SUMMARY

The disclosure provides a pharmaceutical composition used for the prevention or the treatment of amyotrophic lateral sclerosis, wherein the pharmaceutical composition comprises a therapeutically effective dose of gastrodin and a pharmaceutically acceptable carrier. The disclosure also provides a use of the pharmaceutical composition in manufacture of a medicament for the prevention or the treatment of amyotrophic lateral sclerosis in a subject in need thereof.

In an embodiment, the therapeutically effective dose of gastrodin is in a range from about 1 mg/kg body weight to about 1,000 mg/kg body weight per day. For example, the gastrodin is administered to the subject at a therapeutically effective dose of about 1 mg/kg/day to about 1,000 mg/kg/day, about 5 mg/kg/day to about 750 mg/kg/day, about 10 mg/kg/day to about 500 mg/kg/day, about 15 mg/kg/day to about 400 mg/kg/day, about 20 mg/kg/day to about 300 mg/kg/day, or about 30 mg/kg/day to about 250 mg/kg/day.

In an embodiment, the gastrodin is administered to a subject for a period of 1 month to 3 years; for example, the gastrodin is administered for 1 month, 2 months, 3 months, 6 months, 10 months, 1 year, 2 years, or 3 years.

In an embodiment, the gastrodin has at least one of the following effects on the subject: improvement in axon growth of neurons, decrease in accumulation of neurofilaments, and recovery of nerve electrophysiological function.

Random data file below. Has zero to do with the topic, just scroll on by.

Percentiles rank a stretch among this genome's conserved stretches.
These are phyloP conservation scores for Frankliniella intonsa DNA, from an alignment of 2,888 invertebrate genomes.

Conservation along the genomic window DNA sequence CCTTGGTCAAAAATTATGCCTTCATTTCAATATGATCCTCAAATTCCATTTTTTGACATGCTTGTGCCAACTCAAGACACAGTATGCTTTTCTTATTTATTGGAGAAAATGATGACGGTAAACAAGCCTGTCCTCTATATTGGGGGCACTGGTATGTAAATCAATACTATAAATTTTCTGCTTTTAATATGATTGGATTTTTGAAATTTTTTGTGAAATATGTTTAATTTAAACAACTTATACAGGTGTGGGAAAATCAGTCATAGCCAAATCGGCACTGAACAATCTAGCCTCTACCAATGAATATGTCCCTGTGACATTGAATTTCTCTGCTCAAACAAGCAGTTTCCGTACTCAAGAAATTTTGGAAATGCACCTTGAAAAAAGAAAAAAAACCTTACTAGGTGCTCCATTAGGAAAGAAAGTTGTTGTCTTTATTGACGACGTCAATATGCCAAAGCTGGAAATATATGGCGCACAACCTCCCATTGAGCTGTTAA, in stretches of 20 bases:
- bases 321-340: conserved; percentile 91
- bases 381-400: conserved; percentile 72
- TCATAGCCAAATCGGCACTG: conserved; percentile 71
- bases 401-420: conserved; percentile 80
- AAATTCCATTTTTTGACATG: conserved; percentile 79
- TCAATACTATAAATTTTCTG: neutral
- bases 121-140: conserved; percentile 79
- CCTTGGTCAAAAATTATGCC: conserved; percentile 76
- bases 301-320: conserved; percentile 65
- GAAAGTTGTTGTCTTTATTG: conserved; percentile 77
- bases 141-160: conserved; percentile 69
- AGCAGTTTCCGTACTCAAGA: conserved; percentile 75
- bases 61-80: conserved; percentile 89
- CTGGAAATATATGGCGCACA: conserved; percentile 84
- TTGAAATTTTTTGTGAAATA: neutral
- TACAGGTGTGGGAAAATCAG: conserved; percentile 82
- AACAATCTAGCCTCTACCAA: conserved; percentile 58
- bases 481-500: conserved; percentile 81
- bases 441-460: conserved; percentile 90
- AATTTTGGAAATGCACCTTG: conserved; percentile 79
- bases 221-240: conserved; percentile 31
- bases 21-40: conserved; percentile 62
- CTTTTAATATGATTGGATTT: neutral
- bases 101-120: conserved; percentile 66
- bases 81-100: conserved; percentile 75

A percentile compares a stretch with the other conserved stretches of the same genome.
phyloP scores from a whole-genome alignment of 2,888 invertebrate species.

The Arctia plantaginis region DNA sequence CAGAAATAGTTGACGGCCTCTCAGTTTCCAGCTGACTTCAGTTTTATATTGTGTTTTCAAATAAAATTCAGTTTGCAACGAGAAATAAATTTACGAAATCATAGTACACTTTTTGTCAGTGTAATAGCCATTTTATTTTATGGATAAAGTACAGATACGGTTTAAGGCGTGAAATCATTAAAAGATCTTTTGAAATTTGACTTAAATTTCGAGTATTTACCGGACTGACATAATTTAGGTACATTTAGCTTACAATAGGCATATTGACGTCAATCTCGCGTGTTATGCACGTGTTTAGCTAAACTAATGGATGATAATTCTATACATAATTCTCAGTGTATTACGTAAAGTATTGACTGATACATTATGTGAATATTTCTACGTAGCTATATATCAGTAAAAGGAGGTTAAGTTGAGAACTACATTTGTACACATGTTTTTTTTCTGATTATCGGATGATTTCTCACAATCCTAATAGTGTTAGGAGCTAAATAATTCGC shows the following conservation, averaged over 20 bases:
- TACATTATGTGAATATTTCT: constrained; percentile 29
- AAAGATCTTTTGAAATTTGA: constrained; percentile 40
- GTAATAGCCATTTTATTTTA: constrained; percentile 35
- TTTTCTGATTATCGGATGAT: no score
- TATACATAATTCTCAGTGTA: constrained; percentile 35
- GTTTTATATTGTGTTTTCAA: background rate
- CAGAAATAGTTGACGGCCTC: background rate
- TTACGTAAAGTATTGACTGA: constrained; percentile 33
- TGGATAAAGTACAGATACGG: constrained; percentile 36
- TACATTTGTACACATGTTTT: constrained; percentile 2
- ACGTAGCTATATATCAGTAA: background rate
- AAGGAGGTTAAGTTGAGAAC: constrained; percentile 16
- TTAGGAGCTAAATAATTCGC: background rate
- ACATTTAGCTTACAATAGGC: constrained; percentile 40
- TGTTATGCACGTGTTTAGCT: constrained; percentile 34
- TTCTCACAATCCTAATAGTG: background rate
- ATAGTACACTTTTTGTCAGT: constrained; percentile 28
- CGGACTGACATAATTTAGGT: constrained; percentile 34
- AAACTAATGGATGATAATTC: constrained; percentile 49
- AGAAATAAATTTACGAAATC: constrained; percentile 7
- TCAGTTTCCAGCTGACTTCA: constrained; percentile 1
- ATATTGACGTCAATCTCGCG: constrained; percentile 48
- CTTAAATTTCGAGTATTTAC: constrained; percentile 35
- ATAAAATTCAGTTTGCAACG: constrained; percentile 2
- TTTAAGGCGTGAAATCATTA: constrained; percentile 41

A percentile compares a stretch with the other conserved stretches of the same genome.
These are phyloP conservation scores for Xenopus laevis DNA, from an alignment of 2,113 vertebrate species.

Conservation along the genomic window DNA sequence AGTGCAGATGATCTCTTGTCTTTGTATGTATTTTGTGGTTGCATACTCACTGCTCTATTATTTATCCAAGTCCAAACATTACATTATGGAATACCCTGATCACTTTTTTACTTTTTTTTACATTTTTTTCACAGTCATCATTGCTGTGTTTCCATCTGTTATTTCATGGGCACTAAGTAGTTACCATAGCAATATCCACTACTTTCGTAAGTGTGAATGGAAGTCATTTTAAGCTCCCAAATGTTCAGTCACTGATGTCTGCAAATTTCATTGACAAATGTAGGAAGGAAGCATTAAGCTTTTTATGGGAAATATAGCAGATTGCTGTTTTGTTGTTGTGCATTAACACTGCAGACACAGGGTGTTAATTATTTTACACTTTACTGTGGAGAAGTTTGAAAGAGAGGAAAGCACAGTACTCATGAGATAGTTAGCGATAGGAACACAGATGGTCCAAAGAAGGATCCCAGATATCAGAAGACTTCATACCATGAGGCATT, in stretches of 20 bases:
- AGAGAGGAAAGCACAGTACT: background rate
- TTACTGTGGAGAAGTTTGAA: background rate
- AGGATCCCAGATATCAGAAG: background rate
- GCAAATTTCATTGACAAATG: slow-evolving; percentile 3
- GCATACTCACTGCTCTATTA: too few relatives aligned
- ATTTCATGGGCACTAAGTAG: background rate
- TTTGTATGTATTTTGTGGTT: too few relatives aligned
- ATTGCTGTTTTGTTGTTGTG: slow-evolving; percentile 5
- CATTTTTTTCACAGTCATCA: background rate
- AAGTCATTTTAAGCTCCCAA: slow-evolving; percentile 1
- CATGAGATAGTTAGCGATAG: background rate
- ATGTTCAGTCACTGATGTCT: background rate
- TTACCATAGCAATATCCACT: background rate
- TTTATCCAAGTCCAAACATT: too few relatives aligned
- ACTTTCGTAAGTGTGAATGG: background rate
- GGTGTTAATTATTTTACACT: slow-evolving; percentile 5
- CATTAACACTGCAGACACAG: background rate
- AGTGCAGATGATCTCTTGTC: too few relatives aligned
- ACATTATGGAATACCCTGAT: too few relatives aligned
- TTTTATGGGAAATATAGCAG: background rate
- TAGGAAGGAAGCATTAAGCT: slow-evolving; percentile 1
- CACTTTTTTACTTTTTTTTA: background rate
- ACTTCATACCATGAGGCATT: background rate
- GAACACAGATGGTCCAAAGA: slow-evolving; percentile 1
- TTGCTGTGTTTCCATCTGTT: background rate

In an embodiment, the pharmaceutical composition is administered to the subject by at least one route selected from the group consisting of corticospinal, intrathecal, intracerebral, intravenous, intraperitoneal, and subcutaneous injection.

In an embodiment, the subject has hereditary amyotrophic lateral sclerosis or sporadic amyotrophic lateral sclerosis.

In an embodiment, the superoxide dismutase 1 gene of the subject contains at least one amino acid mutation; for example, the subject is an SOD1G85R mutant or SOD1D90A mutant.

The pharmaceutical composition of the disclosure may comprise gastrodin alone as the active ingredient to prevent or treat amyotrophic lateral sclerosis. In other words, the gastrodin is the only active ingredient in the composition to prevent or treat amyotrophic lateral sclerosis. In this example, the disclosure provides a safe and effective method for the prevention or the treatment of amyotrophic lateral sclerosis by using gastrodin alone as the active ingredient.